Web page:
by Heather Elvidge
You could blame it on a soft-hearted third-century martyr, but you’d be wrong. Saturday’s great festival of retailing happens because of birds.
There’s an old belief, common in Chaucer’s time, that birds choose their mates on St Valentine’s Day. Bird couples became an established motif in stories and love poetry, an alternative to that old troublemaker, Cupid.
There is some truth in it – birds do pair up in February. Lengthening days spur on male birds to sing which confirms their territory and attracts females. But when there’s a cold snap all that stops, as birds concentrate on finding food.
Robins will venture into garden tubs, where the compost underneath the plants can be softer than the frozen soil. Blackbirds turn over the leaf litter under hedges, where worms, larvae or slugs may be hiding. Wrens and dunnocks search walls and flowerbeds for insects.
Birds look quite chubby when it’s chilly, plumping out their feathers to trap a layer of warmer air. On freezing nights they need a sheltered roost, perhaps a dense bush or an ivy-clad wall. Wrens prefer a hole, and many of these little birds will squeeze into it to keep each other warm.
This is a good time to begin feeding wild birds, to help them into breeding condition. They appreciate water too, although it’s difficult to keep the ice off on days when the temperature never rises above freezing point.
Once the cold spell is over birds quickly revert to courting. Whether they’ll be doing that on Valentine’s Day depends on Jack Frost.
Shrove Tuesday falls early this year, on February 17. It’s the last day before Lent, the 40 days that lead up to Easter.
The original point of the day was to confess your sins — be “shriven” — then spend the rest of the day doing those things that would soon be forbidden. So there were cakes, waffles and pancakes to eat, bacon, eggs and fried collops of meat to get through, followed by an afternoon spent in unruly pursuits.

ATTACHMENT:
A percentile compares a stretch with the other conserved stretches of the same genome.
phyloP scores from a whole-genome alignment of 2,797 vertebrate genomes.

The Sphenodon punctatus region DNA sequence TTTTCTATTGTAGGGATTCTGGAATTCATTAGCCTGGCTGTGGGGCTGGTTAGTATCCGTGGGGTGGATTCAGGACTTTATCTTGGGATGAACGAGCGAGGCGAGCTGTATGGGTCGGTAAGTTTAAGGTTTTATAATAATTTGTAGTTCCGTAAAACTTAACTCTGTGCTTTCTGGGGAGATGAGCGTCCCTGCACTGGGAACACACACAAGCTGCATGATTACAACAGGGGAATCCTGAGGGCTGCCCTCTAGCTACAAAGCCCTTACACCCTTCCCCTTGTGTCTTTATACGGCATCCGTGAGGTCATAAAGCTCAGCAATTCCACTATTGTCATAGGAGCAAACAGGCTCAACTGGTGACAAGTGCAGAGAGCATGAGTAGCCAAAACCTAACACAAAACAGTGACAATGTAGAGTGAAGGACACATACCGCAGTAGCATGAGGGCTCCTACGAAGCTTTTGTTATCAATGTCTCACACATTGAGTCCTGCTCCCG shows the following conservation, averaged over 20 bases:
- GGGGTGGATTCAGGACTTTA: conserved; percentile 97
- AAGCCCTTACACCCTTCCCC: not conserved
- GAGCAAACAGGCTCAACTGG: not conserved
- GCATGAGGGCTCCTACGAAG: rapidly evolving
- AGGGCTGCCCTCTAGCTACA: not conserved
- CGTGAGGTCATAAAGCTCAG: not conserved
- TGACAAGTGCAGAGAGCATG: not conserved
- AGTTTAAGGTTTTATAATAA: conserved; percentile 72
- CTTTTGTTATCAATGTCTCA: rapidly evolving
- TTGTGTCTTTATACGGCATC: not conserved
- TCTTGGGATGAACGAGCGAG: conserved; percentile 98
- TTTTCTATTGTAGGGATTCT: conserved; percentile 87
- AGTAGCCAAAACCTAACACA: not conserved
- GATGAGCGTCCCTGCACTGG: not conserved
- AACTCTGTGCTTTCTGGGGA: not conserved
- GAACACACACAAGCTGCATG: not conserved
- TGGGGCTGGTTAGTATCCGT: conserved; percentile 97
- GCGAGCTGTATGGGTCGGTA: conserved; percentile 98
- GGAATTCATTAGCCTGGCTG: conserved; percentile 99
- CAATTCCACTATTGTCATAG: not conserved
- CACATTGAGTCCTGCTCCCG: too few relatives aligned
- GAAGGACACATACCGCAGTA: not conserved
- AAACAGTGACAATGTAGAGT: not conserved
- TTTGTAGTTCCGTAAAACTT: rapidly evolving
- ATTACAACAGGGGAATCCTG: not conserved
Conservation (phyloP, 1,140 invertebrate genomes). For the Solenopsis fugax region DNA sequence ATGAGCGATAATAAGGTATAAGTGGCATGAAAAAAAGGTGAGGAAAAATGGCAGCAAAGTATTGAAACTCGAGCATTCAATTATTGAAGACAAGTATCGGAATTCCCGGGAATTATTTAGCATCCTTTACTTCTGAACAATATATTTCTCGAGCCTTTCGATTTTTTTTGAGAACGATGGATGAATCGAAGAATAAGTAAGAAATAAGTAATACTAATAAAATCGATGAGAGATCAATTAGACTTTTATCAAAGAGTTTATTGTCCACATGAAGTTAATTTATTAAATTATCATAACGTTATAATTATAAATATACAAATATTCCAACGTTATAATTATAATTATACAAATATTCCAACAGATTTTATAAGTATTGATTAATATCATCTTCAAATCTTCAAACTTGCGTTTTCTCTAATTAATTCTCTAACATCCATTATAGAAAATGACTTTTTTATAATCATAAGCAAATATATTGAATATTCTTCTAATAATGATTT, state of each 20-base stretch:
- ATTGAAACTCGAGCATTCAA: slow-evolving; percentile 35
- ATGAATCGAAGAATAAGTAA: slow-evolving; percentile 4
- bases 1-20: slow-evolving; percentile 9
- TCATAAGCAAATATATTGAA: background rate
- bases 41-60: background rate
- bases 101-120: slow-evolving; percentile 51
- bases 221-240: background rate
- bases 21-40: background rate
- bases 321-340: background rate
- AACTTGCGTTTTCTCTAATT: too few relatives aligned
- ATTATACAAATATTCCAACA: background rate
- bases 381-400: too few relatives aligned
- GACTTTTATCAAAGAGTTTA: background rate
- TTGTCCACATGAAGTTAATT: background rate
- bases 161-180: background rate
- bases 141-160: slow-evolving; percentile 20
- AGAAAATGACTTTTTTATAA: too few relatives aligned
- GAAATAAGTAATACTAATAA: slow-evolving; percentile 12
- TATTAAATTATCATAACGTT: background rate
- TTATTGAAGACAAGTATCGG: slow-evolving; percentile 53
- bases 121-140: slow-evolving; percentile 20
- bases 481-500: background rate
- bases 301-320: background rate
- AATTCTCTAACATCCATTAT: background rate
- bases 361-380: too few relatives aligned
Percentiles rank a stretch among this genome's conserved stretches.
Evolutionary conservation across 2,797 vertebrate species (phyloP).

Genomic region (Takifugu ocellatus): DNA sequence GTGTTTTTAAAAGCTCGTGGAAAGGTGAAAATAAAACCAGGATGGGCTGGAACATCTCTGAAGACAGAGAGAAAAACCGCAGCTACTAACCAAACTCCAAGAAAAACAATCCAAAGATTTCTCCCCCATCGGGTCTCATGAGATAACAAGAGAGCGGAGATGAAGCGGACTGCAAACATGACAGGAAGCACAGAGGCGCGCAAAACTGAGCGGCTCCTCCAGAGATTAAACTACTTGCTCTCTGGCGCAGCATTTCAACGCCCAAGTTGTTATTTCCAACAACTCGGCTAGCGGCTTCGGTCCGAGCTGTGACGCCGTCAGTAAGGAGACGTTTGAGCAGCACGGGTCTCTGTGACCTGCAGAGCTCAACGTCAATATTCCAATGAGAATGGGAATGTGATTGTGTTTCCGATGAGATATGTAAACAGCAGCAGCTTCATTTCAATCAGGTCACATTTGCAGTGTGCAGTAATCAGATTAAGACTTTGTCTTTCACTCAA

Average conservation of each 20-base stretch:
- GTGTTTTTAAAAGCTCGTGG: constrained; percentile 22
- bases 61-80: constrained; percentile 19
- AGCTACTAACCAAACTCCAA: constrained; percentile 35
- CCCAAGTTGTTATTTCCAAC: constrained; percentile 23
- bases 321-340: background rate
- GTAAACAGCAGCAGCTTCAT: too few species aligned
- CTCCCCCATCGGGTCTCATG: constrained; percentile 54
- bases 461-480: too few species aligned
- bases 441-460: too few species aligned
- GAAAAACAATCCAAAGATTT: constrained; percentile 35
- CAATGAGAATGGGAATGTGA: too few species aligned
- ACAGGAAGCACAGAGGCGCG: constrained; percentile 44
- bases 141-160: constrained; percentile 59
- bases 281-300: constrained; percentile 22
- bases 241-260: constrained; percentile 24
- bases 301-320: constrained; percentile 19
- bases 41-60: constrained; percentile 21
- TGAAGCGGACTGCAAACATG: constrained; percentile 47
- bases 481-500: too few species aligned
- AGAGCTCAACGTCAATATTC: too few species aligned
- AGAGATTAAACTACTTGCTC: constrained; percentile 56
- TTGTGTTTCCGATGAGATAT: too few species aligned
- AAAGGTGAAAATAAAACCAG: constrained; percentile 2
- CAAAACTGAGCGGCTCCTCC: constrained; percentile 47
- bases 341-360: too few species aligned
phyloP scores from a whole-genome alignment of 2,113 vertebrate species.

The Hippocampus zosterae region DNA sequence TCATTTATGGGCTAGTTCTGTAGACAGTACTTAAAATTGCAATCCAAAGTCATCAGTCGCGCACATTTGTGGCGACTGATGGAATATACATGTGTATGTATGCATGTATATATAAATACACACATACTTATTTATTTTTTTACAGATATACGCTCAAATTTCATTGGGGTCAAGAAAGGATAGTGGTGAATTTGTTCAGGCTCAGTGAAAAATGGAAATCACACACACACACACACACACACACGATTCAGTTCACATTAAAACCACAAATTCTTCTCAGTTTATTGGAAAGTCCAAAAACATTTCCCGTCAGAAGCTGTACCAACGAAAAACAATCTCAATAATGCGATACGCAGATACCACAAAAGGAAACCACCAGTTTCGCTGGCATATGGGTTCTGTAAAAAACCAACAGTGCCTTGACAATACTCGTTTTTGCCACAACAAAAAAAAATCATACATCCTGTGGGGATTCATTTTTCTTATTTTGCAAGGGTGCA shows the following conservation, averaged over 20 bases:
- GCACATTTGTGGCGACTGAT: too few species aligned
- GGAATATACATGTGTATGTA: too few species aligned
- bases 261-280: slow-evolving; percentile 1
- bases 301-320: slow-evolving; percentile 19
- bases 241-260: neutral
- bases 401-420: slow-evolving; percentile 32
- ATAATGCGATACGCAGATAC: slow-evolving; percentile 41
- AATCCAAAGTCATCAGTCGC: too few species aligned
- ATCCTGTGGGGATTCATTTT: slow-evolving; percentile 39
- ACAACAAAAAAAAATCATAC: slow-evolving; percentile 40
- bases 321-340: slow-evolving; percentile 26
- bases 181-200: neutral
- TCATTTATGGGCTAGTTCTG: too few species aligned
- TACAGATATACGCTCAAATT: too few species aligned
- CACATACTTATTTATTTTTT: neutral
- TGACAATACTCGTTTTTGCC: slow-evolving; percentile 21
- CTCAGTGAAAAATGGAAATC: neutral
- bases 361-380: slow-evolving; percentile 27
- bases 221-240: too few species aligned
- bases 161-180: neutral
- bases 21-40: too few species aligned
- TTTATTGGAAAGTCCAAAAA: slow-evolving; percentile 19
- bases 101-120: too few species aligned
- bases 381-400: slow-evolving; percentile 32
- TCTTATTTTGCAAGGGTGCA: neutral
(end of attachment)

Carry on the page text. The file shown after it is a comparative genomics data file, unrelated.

Nineteenth-century schoolchildren and apprentices were allowed the afternoon off, a rare treat. In Scarborough they made for the foreshore to play football and other games, so naturally Shrove Tuesday became Ball Day. We call it Skipping Day, because that’s the main activity now.
The town has a long tradition – at least 111 years – of communal long-rope skipping on Shrove Tuesday. While children used to skip with clotheslines or the metal hoops from barrels, Scarborough’s custom involved thick, heavy ropes that took two adults to turn. Most likely it began in the fishing community where there were ropes to raise sails, ropes for hauling nets and pots.
A less popular activity is for boys to grab girls and dump them in the sea. If you don’t fancy a skip or a soak, there’s always the day’s oldest custom to fall back on.
People were tossing pancakes, and failing to catch them, in the early 1600s. The signal to start frying was the ringing of church bells; these Pancake Bells are still heard in a few places, including Scarborough. Let’s hope the weather smiles on those pancake racers and sea-front skippers.